Well…you do. Your boss doesn’t like your attitude. And that’s a problem. (-;
Even if YOU don’t think there’s anything wrong with your attitude, the fact that your boss is singling this out means you need to pay attention…and probably take action. Something is not right and he’s letting you know. Although sometimes words like this are just words and nothing else, many times they are clues that your job – or at least any rosy future with the company – may be in jeopardy. I say this not to scare you, but just to make sure that you don’t wait to find out.
So what should you do? This is a good time to politely ask your boss for a chance to talk with him (or her) in private. You want to find out exactly what “attitude problem” means to him, since people have different ideas of that often-used phrase. You need to know the things you say or do that make him think this way about you. And then you need to ask for his guidance on how to improve things.
It’s important to be respectful in this meeting and listen carefully – even if you disagree. Try to understand where he’s coming from. If you remain open, you might even hear something you never realized before that can actually help. And be sure to ask him to explain anything that isn’t clear, letting him know you are really serious about trying to turn things around.
Before you leave, it might be especially helpful if you and he agree on a few goals for you. (Assuming he sees that as useful, of course. You can’t push this too hard in a meeting about your attitude!) And then, make sure you send a polite e-mail thanking him, stating any goals you came up with together, and asking him to let you know if he has any changes to what you wrote or further suggestions. This not only helps you know what’s expected of you, but it also documents the discussion…just in case.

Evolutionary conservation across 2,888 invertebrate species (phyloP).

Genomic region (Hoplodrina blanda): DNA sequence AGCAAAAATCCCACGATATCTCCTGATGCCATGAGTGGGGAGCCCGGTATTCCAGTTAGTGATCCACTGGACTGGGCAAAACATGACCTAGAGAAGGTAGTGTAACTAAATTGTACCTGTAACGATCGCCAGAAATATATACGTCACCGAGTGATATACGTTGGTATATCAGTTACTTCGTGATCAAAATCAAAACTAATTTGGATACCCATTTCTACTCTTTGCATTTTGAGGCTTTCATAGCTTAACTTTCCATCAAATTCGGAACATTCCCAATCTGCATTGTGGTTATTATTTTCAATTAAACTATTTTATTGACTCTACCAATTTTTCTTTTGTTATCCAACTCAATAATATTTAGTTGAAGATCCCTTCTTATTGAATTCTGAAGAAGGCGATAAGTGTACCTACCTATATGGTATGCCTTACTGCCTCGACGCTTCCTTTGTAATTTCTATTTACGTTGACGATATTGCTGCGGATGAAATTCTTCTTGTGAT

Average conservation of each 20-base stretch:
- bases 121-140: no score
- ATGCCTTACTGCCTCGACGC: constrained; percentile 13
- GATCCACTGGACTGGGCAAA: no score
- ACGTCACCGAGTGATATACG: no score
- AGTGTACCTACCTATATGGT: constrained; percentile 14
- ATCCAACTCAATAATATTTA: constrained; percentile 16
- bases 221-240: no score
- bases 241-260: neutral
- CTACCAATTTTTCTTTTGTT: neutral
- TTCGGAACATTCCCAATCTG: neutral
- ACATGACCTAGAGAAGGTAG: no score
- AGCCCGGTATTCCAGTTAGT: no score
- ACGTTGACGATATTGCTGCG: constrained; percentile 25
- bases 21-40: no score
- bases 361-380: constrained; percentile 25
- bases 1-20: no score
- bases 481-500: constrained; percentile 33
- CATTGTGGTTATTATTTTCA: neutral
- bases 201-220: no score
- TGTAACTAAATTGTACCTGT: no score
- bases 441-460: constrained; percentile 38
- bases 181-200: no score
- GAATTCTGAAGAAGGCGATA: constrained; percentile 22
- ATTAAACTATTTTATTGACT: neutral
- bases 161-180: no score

Just be careful that the goals are reasonable, such as “I will do my best not to swear at my boss any more” rather than “I will triple my output and never ever make a mistake.” “I will do my best” or “I will work to improve” is better wording since anyone can slip up and you don’t want to be agreeing to something in writing that puts you in a worse situation!
Reasonable goals are a good way to get back in step with what your boss and the company expects of you. But most important is your own decision to commit to a more positive attitude, and that includes respecting your co-workers and looking for ways to help make things better on the job for everyone – rather than, for example, just focusing on yourself and/or whining about everything that’s wrong without also offering good solutions.
Usually an improved attitude and showing that you’re trying will go far toward building a better place for yourself in the company. And quite honestly, it will also go far in helping you enjoy your job more. Things will start to lighten up a bit as your own attitude lightens up.
Just check in on occasion with your boss and see how you’re doing. You might still need to adjust course a bit, but that’s cool as long as your boss sees you’re making real progress.
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Although I had to stop answering individual questions (to preserve my sanity), as always your thoughts and stories are VERY welcome here.